Following Trey’s outstanding performance at the Grateful Dead’s Fare Thee Well shows, there has been an anticipatory buzz around Phish’s forthcoming summer tour. With many questions on the horizon and a full slate of shows in which they will be answered, it’s once again an exciting time in the world of Phish. With Bend just around the corner, here’s what’s been on my mind about Summer 2015.
It wouldn’t be a stretch to posit that Trey’s preparation for Fare Thee Well represents the most focused guitar practice that he has undertaken since returning to the Phish stage in ’09. He has mentioned in interviews that he isolated himself for up to over five hours per day to study Garcia’s playing, to learn Grateful Dead songs, and to practice. When asked in a Rolling Stone what he’s taken away from his work, he said “One is just guitar stuff. I’ve made a conscious effort to learn everything I could about Jerry’s incredible style. I’m playing in different positions on the neck. It’s opened up a whole world of people I’d never listened to before.” While I wouldn’t bet on any stylistic crossover into his own band, there is no doubt that this preparation will affect his sharpness and readiness to tear things apart on the with Phish. During much of 2014, Trey lacked the powerful leads that traditionally have directed Phish jams. He often laid back with quasi-aimless rhythm playing while his band mates stepped up to varying degrees of success. During the Fare Thee Well shows, especially come Chicago, Trey’s lead playing was the undeniable force driving the band and holding jams on course. He took magnificently passionate solos all over the place, often flooring the stadium-sized audience with his six string prowess. If there is one thing that I feel that will certainly carry over from his Grateful Dead project, it will be his assertiveness. I surmise that Trey, the lead guitar player we know and love, will be back in full force this summer, and that alone is enough to make the any fan giddy with excitement. Phish is the best when Trey takes the lead, not necessarily dominating jams, but directing them. And with his chops as polished as they have been in years, things bode well for his musical leadership this summer. It remains to be seen if the overhauling of his tone for Fare Thee Well will spill over into his Phish articulation. While I doubt he’ll bring his full-fledged “Jerry sound” into the mix, he could integrate some new phrasings and effects that he picked up in such a diligent case study of Garcia.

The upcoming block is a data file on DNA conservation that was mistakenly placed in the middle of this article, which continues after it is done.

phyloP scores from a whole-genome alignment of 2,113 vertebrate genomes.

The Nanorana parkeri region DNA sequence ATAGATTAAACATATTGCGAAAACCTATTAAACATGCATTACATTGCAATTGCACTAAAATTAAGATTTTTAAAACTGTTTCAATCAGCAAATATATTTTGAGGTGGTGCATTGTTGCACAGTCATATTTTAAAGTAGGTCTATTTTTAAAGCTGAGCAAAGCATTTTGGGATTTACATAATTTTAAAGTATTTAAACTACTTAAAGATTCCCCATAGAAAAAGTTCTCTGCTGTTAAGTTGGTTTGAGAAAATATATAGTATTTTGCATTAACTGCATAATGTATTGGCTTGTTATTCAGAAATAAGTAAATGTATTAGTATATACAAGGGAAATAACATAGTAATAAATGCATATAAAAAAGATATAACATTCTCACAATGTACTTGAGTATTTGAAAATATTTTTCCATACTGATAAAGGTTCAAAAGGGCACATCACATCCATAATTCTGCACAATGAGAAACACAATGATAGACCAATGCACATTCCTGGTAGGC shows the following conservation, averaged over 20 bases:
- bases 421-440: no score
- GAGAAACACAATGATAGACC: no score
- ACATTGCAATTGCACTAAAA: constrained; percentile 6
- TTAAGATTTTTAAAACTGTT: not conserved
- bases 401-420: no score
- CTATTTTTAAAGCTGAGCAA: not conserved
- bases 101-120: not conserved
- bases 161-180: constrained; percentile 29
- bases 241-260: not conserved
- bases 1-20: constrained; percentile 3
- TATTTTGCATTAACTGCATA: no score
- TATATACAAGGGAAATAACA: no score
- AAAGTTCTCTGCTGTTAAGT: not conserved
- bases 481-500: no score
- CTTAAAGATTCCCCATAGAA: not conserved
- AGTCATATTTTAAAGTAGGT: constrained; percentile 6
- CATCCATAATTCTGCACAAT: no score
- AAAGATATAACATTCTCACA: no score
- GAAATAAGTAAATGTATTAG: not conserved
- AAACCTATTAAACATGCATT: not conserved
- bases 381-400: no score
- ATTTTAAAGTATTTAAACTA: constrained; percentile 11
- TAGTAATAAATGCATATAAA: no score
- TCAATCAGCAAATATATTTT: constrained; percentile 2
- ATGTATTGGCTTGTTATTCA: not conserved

While many people in the community have been hypothesizing about Phish covering Dead songs this summer, I think the more pertinent question is what will come of the Halloween material? In Miami, we saw a slight integration of some of the band’s universally loved Halloween set, but will they commit to the material in full this tour? Will we see some of these jams reworked into actual songs? Inquiring minds want to know. Using “Martian Monster” as a set closer over the Holiday Run seemed to imply that it would become a legitimate part of the band’s rotation. I would imagine we see this infectious funk number fully integrated into the live show this tour. But what about everything else? The band used the “The Birds” as a jam motif during the New Year’s “Theme From the Bottom,” and it is more in this fashion that I think we could see these Halloween passages come to life. Most all of the vignettes from the Haunted House set weren’t fully fleshed out pieces of music, and if they stay that way, it would be really innovative for the band to use them as instrumental themes to jam in and out of within larger improvisations in the vein of “”Tweezer -> Shipwreck -> Tweezer,” “Bathtub Gin -> The Very Long Fuse -> Bathtub Gin,” or “Tube -> Your Pet Cat -> Tube.” They could also use them as bridges between pieces like “Tweezer -> Shipwreck -> Carini” or “Chalk Dust -> The Dogs -> Light.” In fact, we already saw this latter use on 11.1.14 in “Light -> Dogs -> Lengthwise.” While there is a possibility that we see a couple of them reworked into legitimate songs, I almost feel that it would be cooler to see them kept as improvisational devices. If any, I think “The Birds” has the best possibility of becoming a formal song. In terms of any real integration of Grateful Dead material? I seriously doubt it.